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Last time I talked about good outcomes that are not the result of good decisions and how good decisions do not always lead to good outcomes. Here a personal case. Here a personal example.

A few years ago I was working at a client and I had to catch a late afternoon flight. I calculated that I had to leave 1.5 hrs before departure time and that would have given me 15 minutes slack time. When I had to leave my work at the client was not finished yet. So I decided to finish it, 20 minutes extra. I would catch up the other 5 minutes easily. Once I finished the work, the taxi was not there yet and I left 30 minutes later than planned AND there was more traffic. The result was that is arrived at the gate 5 minutes to departure time. Normally they close the gate appx. 15 minutes before departure but guess what? I could still board the plane as the last passenger. The flight was delayed by 10 minutes or so. The airplane landed on time at my destination.

The point here is that the outcome for me was perfect. I finished my work at the client, I did not have to wait at the airport and the plane landed on-time. Should I do it ever again? NO. It was a bad decision not to leave as planned. I should never have done that. I was just lucky.

Sometimes outcomes are determined irrespective of any decision taken. Think about Covid-19. Many businesses are impacted by Covid 19. On the positive side you have business in online shopping, video conferencing and pharmaceutical companies that produce vaccines. On the flip side you have airlines, hotels, restaurants, etc. who lost almost all their business. All these companies have one thing in common. In the basis they did not take any decision to get these better or worse outcomes. It just happened. In the margin they can take decisions to avoid bad becoming worse. Or to turn good into better or best. That is where EPM could help. So there are circumstances where you have no or very little influence on the outcomes.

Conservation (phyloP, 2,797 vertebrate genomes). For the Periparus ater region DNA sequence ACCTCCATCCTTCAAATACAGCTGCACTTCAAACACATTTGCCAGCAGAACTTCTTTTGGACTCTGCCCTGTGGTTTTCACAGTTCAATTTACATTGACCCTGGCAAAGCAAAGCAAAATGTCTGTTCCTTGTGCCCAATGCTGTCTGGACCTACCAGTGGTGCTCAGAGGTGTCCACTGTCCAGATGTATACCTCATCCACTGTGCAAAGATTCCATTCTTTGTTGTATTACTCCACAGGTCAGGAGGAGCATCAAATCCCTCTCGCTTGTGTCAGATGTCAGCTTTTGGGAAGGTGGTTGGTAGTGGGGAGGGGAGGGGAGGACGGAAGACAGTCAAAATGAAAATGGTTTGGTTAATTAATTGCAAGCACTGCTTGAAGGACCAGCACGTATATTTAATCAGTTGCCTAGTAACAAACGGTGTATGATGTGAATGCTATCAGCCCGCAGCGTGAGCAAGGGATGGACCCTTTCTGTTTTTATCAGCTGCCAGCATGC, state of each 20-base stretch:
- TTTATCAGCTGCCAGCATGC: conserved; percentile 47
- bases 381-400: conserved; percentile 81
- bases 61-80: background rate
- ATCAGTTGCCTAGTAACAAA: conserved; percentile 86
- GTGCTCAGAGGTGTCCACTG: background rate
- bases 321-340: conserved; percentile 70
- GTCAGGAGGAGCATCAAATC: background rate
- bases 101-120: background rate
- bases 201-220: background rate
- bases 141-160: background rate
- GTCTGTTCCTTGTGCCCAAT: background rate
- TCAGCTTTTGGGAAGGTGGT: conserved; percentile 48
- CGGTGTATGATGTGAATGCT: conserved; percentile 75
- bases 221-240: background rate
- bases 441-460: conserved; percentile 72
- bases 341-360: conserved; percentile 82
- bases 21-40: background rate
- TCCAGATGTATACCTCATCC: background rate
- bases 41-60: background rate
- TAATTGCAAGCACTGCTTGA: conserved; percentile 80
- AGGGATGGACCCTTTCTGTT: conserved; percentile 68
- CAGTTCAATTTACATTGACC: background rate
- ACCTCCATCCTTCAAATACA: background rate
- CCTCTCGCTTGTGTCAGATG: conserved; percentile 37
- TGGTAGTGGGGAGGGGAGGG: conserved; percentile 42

Take another example. Ski resorts rely mostly on the weather conditions in the winter season for a good or bad season. There is not much you can do to influence the weather and by that the outcome. You can tune in the margin by having snow making facilities in place but it is limited and not comparable with the real thing. Other more manmade environments like trade agreements could also have a huge impact on the performance and outcomes. Once the agreement is in place trade conditions are a given for the short term. It could benefit or hurt your business. Some indirect influence in the margin is possible via lobbying. But that is about it. Long term you can take decisions to adapt of course.

The above shows that in certain settings there are Key Performance Indicators, KPIs, that you can not influence. And in those situations Enterprise Performance Management will help to navigate but the destination when you leave is not known. EPM can help you to predict and adjust when needed.

Please contact us if you want to know more. In the next post I will share my personal challenges with intuition versus big data. Stay tuned.

Post Author: Frank van Vliet

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